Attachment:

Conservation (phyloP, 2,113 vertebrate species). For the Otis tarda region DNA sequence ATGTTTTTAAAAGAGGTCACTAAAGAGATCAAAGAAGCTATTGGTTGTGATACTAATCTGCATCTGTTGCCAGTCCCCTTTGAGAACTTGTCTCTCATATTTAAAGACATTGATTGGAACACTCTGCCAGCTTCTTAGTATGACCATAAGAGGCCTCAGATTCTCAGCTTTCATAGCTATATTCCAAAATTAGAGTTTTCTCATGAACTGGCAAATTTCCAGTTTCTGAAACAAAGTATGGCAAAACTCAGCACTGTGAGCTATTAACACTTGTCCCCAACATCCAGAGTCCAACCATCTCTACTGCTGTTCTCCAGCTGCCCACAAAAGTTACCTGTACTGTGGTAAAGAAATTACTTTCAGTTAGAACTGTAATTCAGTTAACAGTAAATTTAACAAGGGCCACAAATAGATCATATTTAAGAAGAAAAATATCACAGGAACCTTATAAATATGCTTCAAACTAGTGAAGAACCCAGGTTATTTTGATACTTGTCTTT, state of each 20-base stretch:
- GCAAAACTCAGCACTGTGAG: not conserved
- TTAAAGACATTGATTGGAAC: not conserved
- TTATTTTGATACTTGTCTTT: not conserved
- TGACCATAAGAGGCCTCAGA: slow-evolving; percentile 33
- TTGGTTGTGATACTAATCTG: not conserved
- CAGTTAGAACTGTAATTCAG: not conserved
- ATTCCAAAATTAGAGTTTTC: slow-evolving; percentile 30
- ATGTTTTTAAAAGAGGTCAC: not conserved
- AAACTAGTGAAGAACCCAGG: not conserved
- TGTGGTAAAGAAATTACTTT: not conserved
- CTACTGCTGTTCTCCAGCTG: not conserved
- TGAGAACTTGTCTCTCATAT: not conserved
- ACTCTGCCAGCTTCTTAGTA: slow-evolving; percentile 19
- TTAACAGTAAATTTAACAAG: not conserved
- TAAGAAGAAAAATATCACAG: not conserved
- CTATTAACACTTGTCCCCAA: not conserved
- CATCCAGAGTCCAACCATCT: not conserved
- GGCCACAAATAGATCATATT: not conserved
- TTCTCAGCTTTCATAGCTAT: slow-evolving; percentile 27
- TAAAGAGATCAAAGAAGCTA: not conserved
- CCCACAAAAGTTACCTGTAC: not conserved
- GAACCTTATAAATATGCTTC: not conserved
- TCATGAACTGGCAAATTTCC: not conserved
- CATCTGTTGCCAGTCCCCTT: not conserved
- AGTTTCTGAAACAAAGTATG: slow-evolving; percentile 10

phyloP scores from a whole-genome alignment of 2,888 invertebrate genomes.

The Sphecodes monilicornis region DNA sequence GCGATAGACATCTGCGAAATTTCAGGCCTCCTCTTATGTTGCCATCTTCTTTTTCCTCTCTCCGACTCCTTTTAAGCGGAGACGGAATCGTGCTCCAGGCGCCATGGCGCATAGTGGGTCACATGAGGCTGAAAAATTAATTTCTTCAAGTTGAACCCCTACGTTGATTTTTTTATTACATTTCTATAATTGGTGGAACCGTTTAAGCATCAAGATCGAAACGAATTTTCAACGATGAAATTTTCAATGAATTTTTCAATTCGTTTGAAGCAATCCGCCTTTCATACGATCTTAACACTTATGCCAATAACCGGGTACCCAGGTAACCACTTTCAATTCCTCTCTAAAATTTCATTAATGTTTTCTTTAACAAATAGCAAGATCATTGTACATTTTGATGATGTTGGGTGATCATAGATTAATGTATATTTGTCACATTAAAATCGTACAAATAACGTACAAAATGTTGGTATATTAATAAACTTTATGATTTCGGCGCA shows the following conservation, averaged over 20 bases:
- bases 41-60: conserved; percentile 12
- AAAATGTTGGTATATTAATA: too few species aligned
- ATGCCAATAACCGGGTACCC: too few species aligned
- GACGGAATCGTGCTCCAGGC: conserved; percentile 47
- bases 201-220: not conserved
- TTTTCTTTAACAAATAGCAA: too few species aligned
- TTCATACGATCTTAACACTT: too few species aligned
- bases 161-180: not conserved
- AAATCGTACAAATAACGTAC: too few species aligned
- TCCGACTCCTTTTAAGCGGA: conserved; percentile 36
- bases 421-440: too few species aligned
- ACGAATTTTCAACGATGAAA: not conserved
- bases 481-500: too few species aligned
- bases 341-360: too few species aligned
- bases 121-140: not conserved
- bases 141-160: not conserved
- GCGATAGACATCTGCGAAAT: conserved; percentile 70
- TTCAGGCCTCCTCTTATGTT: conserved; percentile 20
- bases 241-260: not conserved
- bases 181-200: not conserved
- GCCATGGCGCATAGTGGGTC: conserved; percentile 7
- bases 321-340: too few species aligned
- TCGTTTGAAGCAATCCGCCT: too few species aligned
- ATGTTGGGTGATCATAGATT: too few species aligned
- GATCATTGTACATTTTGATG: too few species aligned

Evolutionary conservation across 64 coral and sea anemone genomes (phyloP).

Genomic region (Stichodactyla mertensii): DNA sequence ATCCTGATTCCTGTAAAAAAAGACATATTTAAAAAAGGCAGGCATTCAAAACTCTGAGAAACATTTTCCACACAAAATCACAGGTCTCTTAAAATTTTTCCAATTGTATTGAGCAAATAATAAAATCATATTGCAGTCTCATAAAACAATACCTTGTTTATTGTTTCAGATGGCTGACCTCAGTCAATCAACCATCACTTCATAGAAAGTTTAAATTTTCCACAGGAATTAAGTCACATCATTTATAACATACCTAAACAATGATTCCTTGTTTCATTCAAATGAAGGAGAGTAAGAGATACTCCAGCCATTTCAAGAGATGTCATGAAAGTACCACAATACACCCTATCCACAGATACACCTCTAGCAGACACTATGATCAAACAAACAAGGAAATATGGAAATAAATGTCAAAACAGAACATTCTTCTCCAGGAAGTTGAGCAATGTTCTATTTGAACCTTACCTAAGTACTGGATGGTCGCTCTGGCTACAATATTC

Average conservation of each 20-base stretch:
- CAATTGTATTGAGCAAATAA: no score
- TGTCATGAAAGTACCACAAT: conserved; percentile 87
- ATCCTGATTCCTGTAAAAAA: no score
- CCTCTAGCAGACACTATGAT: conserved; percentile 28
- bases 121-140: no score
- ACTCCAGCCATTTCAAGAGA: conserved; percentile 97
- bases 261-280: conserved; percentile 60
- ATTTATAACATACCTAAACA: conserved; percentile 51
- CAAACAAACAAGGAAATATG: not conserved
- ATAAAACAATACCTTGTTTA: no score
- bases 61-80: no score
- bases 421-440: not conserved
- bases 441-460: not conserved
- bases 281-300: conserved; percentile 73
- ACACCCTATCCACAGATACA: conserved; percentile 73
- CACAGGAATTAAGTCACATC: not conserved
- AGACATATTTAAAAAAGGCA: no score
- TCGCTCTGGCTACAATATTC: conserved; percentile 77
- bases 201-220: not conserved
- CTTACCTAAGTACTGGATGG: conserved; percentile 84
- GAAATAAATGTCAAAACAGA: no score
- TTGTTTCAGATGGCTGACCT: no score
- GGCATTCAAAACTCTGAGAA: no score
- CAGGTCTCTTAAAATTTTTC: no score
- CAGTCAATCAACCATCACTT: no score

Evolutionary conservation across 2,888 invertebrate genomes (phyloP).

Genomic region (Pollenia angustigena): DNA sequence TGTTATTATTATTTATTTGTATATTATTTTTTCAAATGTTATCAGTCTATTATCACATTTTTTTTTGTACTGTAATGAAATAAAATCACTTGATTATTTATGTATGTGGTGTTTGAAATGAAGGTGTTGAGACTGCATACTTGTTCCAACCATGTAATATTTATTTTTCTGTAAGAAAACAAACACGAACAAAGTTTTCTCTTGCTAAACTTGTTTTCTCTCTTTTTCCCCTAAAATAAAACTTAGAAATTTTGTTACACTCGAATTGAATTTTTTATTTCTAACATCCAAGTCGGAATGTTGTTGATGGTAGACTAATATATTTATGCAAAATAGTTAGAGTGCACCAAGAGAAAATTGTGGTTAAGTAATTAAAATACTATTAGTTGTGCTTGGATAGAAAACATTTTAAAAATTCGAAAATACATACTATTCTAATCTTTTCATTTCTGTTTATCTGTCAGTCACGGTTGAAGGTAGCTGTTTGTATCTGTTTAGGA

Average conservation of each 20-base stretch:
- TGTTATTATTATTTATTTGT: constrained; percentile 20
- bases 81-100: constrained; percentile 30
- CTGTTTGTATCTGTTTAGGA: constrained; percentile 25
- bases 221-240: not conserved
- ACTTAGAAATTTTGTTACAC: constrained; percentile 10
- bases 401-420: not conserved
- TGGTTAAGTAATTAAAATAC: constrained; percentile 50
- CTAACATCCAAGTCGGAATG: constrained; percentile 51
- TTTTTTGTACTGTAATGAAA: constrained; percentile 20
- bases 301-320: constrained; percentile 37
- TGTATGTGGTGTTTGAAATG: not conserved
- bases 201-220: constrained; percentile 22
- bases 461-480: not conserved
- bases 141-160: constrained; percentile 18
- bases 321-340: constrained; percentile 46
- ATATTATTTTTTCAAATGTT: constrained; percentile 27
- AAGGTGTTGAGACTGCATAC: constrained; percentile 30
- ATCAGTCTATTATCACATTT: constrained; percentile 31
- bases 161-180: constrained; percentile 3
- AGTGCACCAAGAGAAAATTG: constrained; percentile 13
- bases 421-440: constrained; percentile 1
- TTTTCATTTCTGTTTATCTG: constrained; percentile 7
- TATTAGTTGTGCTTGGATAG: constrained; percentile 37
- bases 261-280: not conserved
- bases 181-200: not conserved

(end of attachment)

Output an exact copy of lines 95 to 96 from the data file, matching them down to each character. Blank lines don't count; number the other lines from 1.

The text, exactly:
- TGTATGTGGTGTTTGAAATG: not conserved
- bases 201-220: constrained; percentile 22